Mood is your choice

How to find lasting happiness by choosing your emotional response to any event

You are the catalyst of your own happiness. The results you receive in life, romantically, financially, physically and emotionally, are all determined by your actions and your actions alone. When you live by this notion, you gain power over every curveball life throws at you.

No other person, place or thing can permanently change the way you feel deep inside. They may distract you from your feelings temporarily, but they cannot affect the true core of your soul.

As we can choose to pity ourselves in the case of an unfortunate event, we can just as easily make a conscious decision not to. Optimism is a choice and, while it’s not always the easiest one to make, it certainly is the most fulfilling.

I consider myself an overall optimistic person, and I often find myself saying the same thing to those who ask me how I remain this way: “Life is what you make of it.”

While we may not always feel in charge of our own emotions, we all hold the required tools to take control. Mindfulness plays a large role. With these six tips, you can decide your emotional response to any given event.

1. Imagine life as a test you’re determined to pass

While it’s easy to resent the world for its tragedies, its annoyances and tiny mishaps, it’s actually not that difficult to accept them instead.

Every event and every obstacle we face can be considered a test of our character and good will. Each day we are given the chance to prove ourselves, to prove our true nature. We should embrace these opportunities. Challenge yourself to accept what cannot be changed.

Sitting in traffic can be a horrible, hellish experience or it can be the best part of your day. If you stopped huffing and puffing so much, you’d realise that this is the only hour you have solely for yourself. Take the time to decompress. Listen to some good music. Practice singing, or that dreaded presentation you have to make at work. Catch up with an old friend over the phone.

Or just smile at the miserable person in the car beside you. Laugh at their misery. Maybe, just maybe, they’ll laugh along with you.

2. Take a moment to digest

Why are you supposed to wait 30 minutes to go swimming after you’ve eaten? Because your body needs time to digest, or so your mother says. Well, the same thing goes with our emotions.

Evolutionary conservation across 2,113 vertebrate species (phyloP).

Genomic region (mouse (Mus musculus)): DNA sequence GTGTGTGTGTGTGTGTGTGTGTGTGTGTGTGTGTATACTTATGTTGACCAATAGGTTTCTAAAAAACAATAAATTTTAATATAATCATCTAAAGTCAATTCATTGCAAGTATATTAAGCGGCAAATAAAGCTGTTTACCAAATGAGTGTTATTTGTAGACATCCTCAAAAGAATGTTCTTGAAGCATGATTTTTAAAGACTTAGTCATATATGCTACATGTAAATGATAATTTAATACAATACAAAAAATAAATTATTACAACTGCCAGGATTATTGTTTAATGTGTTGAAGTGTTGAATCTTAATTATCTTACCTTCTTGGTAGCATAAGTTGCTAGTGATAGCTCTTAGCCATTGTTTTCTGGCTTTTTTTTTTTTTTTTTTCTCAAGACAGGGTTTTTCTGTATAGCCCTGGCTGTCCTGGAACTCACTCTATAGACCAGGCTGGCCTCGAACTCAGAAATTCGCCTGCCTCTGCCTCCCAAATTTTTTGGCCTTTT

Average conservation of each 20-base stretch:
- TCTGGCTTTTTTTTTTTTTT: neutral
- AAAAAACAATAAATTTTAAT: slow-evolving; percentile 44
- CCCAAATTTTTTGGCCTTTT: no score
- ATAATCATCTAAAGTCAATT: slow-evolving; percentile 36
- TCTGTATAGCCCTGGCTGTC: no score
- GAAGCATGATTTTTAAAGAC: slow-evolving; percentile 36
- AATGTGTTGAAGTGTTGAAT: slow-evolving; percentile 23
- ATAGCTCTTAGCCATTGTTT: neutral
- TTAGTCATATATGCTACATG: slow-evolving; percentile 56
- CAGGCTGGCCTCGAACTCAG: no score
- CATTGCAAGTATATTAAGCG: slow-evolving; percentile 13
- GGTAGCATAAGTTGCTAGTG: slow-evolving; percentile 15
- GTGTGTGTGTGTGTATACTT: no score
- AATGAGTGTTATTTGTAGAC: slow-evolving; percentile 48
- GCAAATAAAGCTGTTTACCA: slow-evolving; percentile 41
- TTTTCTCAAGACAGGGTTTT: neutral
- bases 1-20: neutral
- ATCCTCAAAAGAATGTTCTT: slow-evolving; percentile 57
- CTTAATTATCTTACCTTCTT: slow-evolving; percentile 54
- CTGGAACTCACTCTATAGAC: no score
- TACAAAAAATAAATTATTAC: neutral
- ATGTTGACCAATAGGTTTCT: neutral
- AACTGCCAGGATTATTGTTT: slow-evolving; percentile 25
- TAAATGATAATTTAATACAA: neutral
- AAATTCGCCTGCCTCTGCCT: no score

Remember the saying when you were a kid, “Think before you speak”? Well, it’s even more relevant as an adult. Taking a few extra minutes, or even a whole day, to react to an unsettling event might seem like a waste of time, but it’s probably worth it. Not only will digesting help you process your own feelings, it will eliminate the risk of overreacting, and later regretting your response.

3. Surround yourself with rational, positive people

Neuroscientist Giacomo Rizzolatti explores a theory involving “mirror neurons.” He has found that neurons in the human brain actually mirror what their eyes perceive, which explains why we cringe when we witness someone getting hurt.

“Every time I see you smiling,” Jonah says, “my own brain lights up as if I’m smiling.” Our emotions are influenced by the emotions of those around us. Have you ever smiled or giggled at a crying baby and seen their face suddenly mimic yours? This is a perfect example of the theory.

We feel what we see, even if it is unconscious or involuntary. It’s important to surround yourself with people who will influence you to make reasonable choices, and to respond rationally.

4. React out of love, not fear

Another theory states that there are only two basic emotions we all experience: love and fear. All other emotions are variations of these. Anxiety, anger, loneliness, depression, inadequacy, confusion and shame are all fear-based emotions, while joy, trust, compassion, truth and satisfaction are based on love.

It is important to understand the core of your emotional response to any given event. What’s driving your reaction? If you’re experiencing resentment, are you responding out of fear? How can you eliminate your distress?

Answering these questions will not only help you control your reaction, it will enhance your self-awareness and hopefully, make you tolerate or, better yet, accept the situation.

5. Switch roles

A good tactic for responding out of love, instead of fear, is to look at the situation from a different point of view. Usually, this means putting yourself in your “opponent’s” shoes.

Can you see things in a different light? Remember that this person can only act out of fear or love as well, so they must be doing the former. Give them the benefit of the doubt. Rather than arguing, try to find a way out of fear or anger and into the realm of mutual understanding.

6. Don’t underestimate your own integrity

Integrity is defined as “the quality of being honest and having strong moral principles.” We often neglect the importance of this virtue. We let ourselves off too easily when we react poorly to a difficult situation. “But, I was pissed,” we say, brushing off the absurd mental breakdown we had in line for our morning coffee.

We believe that it’s human nature to get irritated, to overreact or to misunderstand. We therefore think it’s OK to behave in ludicrous ways. We forget about the importance of integrity, whose alternative definition is described as “the state of being whole and undivided.”

Balance is a key factor in choosing our own mood and accomplishing the contentment we all seek in life. Our own integrity can help us make better decisions and ultimately feel fulfilled.

To read more articles by Sarah Williams visit http://get-a-wingman.com/

This was first published in the February 2016 issue of Complete Wellbeing.

Magnifying lens over an exclamation markSpot an error in this article? A typo may be? Or an incorrect source? Let us know!

LEAVE A REPLY